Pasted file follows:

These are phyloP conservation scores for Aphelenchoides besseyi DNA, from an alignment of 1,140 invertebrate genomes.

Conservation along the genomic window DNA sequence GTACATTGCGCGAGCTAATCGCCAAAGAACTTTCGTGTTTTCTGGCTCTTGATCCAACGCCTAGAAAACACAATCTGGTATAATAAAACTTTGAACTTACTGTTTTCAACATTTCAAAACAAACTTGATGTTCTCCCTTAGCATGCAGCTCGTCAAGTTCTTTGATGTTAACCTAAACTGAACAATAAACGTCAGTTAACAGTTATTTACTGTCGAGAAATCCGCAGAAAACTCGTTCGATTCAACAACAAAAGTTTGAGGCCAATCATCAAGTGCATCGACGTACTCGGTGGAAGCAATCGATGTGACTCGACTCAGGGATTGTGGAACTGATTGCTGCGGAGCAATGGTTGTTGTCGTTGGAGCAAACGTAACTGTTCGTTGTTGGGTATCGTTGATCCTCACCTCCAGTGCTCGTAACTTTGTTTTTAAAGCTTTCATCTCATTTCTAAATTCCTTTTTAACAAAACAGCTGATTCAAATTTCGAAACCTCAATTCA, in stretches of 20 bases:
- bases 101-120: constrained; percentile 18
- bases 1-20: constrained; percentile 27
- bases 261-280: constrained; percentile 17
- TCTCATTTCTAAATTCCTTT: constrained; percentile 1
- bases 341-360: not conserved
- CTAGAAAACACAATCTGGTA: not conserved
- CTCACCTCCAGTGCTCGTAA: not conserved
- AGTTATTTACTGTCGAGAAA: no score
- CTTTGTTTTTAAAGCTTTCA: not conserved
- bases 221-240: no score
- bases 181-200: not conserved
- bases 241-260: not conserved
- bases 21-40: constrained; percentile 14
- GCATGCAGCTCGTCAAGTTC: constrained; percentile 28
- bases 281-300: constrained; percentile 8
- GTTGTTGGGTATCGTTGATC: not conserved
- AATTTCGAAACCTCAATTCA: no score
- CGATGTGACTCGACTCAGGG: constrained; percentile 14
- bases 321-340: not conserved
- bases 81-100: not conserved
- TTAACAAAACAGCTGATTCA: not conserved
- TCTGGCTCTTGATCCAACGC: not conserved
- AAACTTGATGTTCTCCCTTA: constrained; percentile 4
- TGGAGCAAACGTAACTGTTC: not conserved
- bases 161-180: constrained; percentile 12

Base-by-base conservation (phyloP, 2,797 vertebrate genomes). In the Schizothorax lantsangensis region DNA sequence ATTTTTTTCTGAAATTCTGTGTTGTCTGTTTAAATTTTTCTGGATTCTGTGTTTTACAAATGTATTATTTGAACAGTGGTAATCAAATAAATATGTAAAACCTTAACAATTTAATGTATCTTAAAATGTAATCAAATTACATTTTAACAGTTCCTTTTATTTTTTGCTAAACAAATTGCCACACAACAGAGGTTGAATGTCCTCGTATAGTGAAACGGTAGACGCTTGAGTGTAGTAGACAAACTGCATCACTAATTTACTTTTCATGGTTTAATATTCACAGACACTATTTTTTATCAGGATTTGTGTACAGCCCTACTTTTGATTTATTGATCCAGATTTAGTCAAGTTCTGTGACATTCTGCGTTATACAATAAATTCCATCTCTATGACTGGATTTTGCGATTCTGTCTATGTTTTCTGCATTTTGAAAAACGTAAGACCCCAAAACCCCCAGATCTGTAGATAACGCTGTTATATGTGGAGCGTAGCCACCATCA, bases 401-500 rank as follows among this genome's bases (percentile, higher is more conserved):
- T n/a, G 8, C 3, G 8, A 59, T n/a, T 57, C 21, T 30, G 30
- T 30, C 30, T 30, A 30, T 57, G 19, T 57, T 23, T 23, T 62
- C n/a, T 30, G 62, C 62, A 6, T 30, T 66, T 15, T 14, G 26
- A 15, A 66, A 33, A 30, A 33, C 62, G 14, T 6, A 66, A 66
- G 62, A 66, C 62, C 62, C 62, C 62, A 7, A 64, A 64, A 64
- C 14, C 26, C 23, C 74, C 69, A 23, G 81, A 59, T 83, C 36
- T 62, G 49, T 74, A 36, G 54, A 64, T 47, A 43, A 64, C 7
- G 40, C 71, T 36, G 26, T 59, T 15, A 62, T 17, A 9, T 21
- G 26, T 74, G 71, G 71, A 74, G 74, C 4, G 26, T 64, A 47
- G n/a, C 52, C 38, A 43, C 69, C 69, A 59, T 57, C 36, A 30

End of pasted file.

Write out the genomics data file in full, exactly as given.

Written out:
These are phyloP conservation scores for Aphelenchoides besseyi DNA, from an alignment of 1,140 invertebrate genomes.

Conservation along the genomic window DNA sequence GTACATTGCGCGAGCTAATCGCCAAAGAACTTTCGTGTTTTCTGGCTCTTGATCCAACGCCTAGAAAACACAATCTGGTATAATAAAACTTTGAACTTACTGTTTTCAACATTTCAAAACAAACTTGATGTTCTCCCTTAGCATGCAGCTCGTCAAGTTCTTTGATGTTAACCTAAACTGAACAATAAACGTCAGTTAACAGTTATTTACTGTCGAGAAATCCGCAGAAAACTCGTTCGATTCAACAACAAAAGTTTGAGGCCAATCATCAAGTGCATCGACGTACTCGGTGGAAGCAATCGATGTGACTCGACTCAGGGATTGTGGAACTGATTGCTGCGGAGCAATGGTTGTTGTCGTTGGAGCAAACGTAACTGTTCGTTGTTGGGTATCGTTGATCCTCACCTCCAGTGCTCGTAACTTTGTTTTTAAAGCTTTCATCTCATTTCTAAATTCCTTTTTAACAAAACAGCTGATTCAAATTTCGAAACCTCAATTCA, in stretches of 20 bases:
- bases 101-120: constrained; percentile 18
- bases 1-20: constrained; percentile 27
- bases 261-280: constrained; percentile 17
- TCTCATTTCTAAATTCCTTT: constrained; percentile 1
- bases 341-360: not conserved
- CTAGAAAACACAATCTGGTA: not conserved
- CTCACCTCCAGTGCTCGTAA: not conserved
- AGTTATTTACTGTCGAGAAA: no score
- CTTTGTTTTTAAAGCTTTCA: not conserved
- bases 221-240: no score
- bases 181-200: not conserved
- bases 241-260: not conserved
- bases 21-40: constrained; percentile 14
- GCATGCAGCTCGTCAAGTTC: constrained; percentile 28
- bases 281-300: constrained; percentile 8
- GTTGTTGGGTATCGTTGATC: not conserved
- AATTTCGAAACCTCAATTCA: no score
- CGATGTGACTCGACTCAGGG: constrained; percentile 14
- bases 321-340: not conserved
- bases 81-100: not conserved
- TTAACAAAACAGCTGATTCA: not conserved
- TCTGGCTCTTGATCCAACGC: not conserved
- AAACTTGATGTTCTCCCTTA: constrained; percentile 4
- TGGAGCAAACGTAACTGTTC: not conserved
- bases 161-180: constrained; percentile 12

Base-by-base conservation (phyloP, 2,797 vertebrate genomes). In the Schizothorax lantsangensis region DNA sequence ATTTTTTTCTGAAATTCTGTGTTGTCTGTTTAAATTTTTCTGGATTCTGTGTTTTACAAATGTATTATTTGAACAGTGGTAATCAAATAAATATGTAAAACCTTAACAATTTAATGTATCTTAAAATGTAATCAAATTACATTTTAACAGTTCCTTTTATTTTTTGCTAAACAAATTGCCACACAACAGAGGTTGAATGTCCTCGTATAGTGAAACGGTAGACGCTTGAGTGTAGTAGACAAACTGCATCACTAATTTACTTTTCATGGTTTAATATTCACAGACACTATTTTTTATCAGGATTTGTGTACAGCCCTACTTTTGATTTATTGATCCAGATTTAGTCAAGTTCTGTGACATTCTGCGTTATACAATAAATTCCATCTCTATGACTGGATTTTGCGATTCTGTCTATGTTTTCTGCATTTTGAAAAACGTAAGACCCCAAAACCCCCAGATCTGTAGATAACGCTGTTATATGTGGAGCGTAGCCACCATCA, bases 401-500 rank as follows among this genome's bases (percentile, higher is more conserved):
- T n/a, G 8, C 3, G 8, A 59, T n/a, T 57, C 21, T 30, G 30
- T 30, C 30, T 30, A 30, T 57, G 19, T 57, T 23, T 23, T 62
- C n/a, T 30, G 62, C 62, A 6, T 30, T 66, T 15, T 14, G 26
- A 15, A 66, A 33, A 30, A 33, C 62, G 14, T 6, A 66, A 66
- G 62, A 66, C 62, C 62, C 62, C 62, A 7, A 64, A 64, A 64
- C 14, C 26, C 23, C 74, C 69, A 23, G 81, A 59, T 83, C 36
- T 62, G 49, T 74, A 36, G 54, A 64, T 47, A 43, A 64, C 7
- G 40, C 71, T 36, G 26, T 59, T 15, A 62, T 17, A 9, T 21
- G 26, T 74, G 71, G 71, A 74, G 74, C 4, G 26, T 64, A 47
- G n/a, C 52, C 38, A 43, C 69, C 69, A 59, T 57, C 36, A 30